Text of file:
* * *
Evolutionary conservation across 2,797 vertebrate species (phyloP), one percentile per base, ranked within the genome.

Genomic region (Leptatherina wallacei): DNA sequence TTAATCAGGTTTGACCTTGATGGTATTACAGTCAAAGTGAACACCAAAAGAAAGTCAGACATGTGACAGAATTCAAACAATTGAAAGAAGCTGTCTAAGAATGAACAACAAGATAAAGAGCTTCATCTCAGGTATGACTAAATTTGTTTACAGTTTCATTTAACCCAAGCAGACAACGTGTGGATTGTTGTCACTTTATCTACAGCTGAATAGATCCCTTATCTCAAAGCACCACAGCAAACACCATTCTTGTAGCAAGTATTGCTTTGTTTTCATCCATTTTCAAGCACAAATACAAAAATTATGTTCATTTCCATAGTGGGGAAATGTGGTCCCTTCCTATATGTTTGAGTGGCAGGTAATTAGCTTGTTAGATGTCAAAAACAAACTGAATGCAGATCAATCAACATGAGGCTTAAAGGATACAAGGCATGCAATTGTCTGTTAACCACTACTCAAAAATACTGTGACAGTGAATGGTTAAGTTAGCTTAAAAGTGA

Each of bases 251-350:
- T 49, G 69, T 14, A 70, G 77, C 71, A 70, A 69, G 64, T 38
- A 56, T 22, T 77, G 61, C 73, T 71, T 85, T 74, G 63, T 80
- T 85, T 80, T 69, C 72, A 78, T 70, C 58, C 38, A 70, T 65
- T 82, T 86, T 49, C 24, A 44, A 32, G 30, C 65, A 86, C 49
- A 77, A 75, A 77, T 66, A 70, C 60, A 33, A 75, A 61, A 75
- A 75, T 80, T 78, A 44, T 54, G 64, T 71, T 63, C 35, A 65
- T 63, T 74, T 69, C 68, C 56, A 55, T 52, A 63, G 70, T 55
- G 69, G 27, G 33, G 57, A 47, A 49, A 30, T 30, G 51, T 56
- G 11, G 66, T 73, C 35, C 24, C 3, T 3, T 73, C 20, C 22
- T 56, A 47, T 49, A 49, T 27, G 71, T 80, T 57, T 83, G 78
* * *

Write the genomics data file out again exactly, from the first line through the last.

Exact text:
Evolutionary conservation across 2,797 vertebrate species (phyloP), one percentile per base, ranked within the genome.

Genomic region (Leptatherina wallacei): DNA sequence TTAATCAGGTTTGACCTTGATGGTATTACAGTCAAAGTGAACACCAAAAGAAAGTCAGACATGTGACAGAATTCAAACAATTGAAAGAAGCTGTCTAAGAATGAACAACAAGATAAAGAGCTTCATCTCAGGTATGACTAAATTTGTTTACAGTTTCATTTAACCCAAGCAGACAACGTGTGGATTGTTGTCACTTTATCTACAGCTGAATAGATCCCTTATCTCAAAGCACCACAGCAAACACCATTCTTGTAGCAAGTATTGCTTTGTTTTCATCCATTTTCAAGCACAAATACAAAAATTATGTTCATTTCCATAGTGGGGAAATGTGGTCCCTTCCTATATGTTTGAGTGGCAGGTAATTAGCTTGTTAGATGTCAAAAACAAACTGAATGCAGATCAATCAACATGAGGCTTAAAGGATACAAGGCATGCAATTGTCTGTTAACCACTACTCAAAAATACTGTGACAGTGAATGGTTAAGTTAGCTTAAAAGTGA

Each of bases 251-350:
- T 49, G 69, T 14, A 70, G 77, C 71, A 70, A 69, G 64, T 38
- A 56, T 22, T 77, G 61, C 73, T 71, T 85, T 74, G 63, T 80
- T 85, T 80, T 69, C 72, A 78, T 70, C 58, C 38, A 70, T 65
- T 82, T 86, T 49, C 24, A 44, A 32, G 30, C 65, A 86, C 49
- A 77, A 75, A 77, T 66, A 70, C 60, A 33, A 75, A 61, A 75
- A 75, T 80, T 78, A 44, T 54, G 64, T 71, T 63, C 35, A 65
- T 63, T 74, T 69, C 68, C 56, A 55, T 52, A 63, G 70, T 55
- G 69, G 27, G 33, G 57, A 47, A 49, A 30, T 30, G 51, T 56
- G 11, G 66, T 73, C 35, C 24, C 3, T 3, T 73, C 20, C 22
- T 56, A 47, T 49, A 49, T 27, G 71, T 80, T 57, T 83, G 78